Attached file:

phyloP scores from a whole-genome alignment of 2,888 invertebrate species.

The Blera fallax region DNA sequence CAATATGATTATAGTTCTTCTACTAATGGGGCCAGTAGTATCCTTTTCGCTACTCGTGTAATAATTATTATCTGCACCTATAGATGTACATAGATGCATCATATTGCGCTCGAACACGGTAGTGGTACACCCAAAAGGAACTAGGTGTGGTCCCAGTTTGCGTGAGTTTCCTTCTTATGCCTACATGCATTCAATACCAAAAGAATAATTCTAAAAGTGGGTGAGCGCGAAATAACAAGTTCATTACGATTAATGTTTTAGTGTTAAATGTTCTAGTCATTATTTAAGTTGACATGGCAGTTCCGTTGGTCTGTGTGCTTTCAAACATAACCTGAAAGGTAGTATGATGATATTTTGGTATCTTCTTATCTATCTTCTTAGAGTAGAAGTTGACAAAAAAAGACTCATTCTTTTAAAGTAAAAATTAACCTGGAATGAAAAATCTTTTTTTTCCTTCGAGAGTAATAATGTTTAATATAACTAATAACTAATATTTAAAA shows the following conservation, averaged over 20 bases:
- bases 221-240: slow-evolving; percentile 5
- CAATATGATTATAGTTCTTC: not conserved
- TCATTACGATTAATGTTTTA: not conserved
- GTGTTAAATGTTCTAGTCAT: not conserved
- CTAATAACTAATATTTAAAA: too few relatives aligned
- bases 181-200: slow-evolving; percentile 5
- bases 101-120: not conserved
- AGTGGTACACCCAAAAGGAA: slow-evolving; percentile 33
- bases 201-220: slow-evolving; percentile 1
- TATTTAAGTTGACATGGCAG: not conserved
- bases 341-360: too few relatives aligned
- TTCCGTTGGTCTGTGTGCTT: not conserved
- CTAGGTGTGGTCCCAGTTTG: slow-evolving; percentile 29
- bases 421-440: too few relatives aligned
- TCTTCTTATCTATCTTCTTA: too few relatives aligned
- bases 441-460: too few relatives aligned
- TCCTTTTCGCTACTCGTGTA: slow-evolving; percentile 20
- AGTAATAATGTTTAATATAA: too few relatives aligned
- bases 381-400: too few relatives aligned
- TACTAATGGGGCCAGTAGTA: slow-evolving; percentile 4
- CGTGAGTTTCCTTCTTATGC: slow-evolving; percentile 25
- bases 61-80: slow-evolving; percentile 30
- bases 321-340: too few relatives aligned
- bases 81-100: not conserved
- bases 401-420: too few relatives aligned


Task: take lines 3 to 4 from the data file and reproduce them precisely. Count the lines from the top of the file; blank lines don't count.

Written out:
- bases 221-240: slow-evolving; percentile 5
- CAATATGATTATAGTTCTTC: not conserved